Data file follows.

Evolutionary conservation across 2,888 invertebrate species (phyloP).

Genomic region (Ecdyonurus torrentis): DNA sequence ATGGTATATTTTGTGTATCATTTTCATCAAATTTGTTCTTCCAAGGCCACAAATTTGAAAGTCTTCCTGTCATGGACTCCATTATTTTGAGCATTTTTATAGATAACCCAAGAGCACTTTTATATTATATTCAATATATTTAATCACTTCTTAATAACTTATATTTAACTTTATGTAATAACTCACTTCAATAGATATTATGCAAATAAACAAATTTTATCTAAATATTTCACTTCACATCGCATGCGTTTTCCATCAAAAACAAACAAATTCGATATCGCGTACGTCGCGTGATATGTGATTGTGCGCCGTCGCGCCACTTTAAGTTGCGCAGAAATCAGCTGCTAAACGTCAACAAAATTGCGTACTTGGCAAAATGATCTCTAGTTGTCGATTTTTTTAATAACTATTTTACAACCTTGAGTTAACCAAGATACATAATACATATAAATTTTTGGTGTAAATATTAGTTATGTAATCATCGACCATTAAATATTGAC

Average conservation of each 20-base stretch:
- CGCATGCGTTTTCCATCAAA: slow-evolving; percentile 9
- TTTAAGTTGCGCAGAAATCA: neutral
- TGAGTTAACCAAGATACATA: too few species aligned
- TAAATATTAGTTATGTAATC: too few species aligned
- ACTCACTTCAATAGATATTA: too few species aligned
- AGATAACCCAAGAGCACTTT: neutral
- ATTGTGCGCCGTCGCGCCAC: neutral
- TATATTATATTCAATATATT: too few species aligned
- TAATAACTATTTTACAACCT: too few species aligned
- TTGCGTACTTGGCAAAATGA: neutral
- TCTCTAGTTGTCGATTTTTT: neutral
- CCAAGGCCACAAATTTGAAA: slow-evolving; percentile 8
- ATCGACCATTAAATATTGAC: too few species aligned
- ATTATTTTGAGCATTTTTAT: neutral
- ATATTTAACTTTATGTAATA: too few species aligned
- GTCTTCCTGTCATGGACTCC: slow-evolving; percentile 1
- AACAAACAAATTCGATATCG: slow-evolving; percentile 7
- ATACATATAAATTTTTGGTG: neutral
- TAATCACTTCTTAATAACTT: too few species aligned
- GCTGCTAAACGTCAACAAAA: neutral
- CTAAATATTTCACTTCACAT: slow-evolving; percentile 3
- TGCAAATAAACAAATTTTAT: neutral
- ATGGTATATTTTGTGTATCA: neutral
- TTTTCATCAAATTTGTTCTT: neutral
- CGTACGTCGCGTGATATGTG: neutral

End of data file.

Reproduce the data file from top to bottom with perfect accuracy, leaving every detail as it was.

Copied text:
Evolutionary conservation across 2,888 invertebrate species (phyloP).

Genomic region (Ecdyonurus torrentis): DNA sequence ATGGTATATTTTGTGTATCATTTTCATCAAATTTGTTCTTCCAAGGCCACAAATTTGAAAGTCTTCCTGTCATGGACTCCATTATTTTGAGCATTTTTATAGATAACCCAAGAGCACTTTTATATTATATTCAATATATTTAATCACTTCTTAATAACTTATATTTAACTTTATGTAATAACTCACTTCAATAGATATTATGCAAATAAACAAATTTTATCTAAATATTTCACTTCACATCGCATGCGTTTTCCATCAAAAACAAACAAATTCGATATCGCGTACGTCGCGTGATATGTGATTGTGCGCCGTCGCGCCACTTTAAGTTGCGCAGAAATCAGCTGCTAAACGTCAACAAAATTGCGTACTTGGCAAAATGATCTCTAGTTGTCGATTTTTTTAATAACTATTTTACAACCTTGAGTTAACCAAGATACATAATACATATAAATTTTTGGTGTAAATATTAGTTATGTAATCATCGACCATTAAATATTGAC

Average conservation of each 20-base stretch:
- CGCATGCGTTTTCCATCAAA: slow-evolving; percentile 9
- TTTAAGTTGCGCAGAAATCA: neutral
- TGAGTTAACCAAGATACATA: too few species aligned
- TAAATATTAGTTATGTAATC: too few species aligned
- ACTCACTTCAATAGATATTA: too few species aligned
- AGATAACCCAAGAGCACTTT: neutral
- ATTGTGCGCCGTCGCGCCAC: neutral
- TATATTATATTCAATATATT: too few species aligned
- TAATAACTATTTTACAACCT: too few species aligned
- TTGCGTACTTGGCAAAATGA: neutral
- TCTCTAGTTGTCGATTTTTT: neutral
- CCAAGGCCACAAATTTGAAA: slow-evolving; percentile 8
- ATCGACCATTAAATATTGAC: too few species aligned
- ATTATTTTGAGCATTTTTAT: neutral
- ATATTTAACTTTATGTAATA: too few species aligned
- GTCTTCCTGTCATGGACTCC: slow-evolving; percentile 1
- AACAAACAAATTCGATATCG: slow-evolving; percentile 7
- ATACATATAAATTTTTGGTG: neutral
- TAATCACTTCTTAATAACTT: too few species aligned
- GCTGCTAAACGTCAACAAAA: neutral
- CTAAATATTTCACTTCACAT: slow-evolving; percentile 3
- TGCAAATAAACAAATTTTAT: neutral
- ATGGTATATTTTGTGTATCA: neutral
- TTTTCATCAAATTTGTTCTT: neutral
- CGTACGTCGCGTGATATGTG: neutral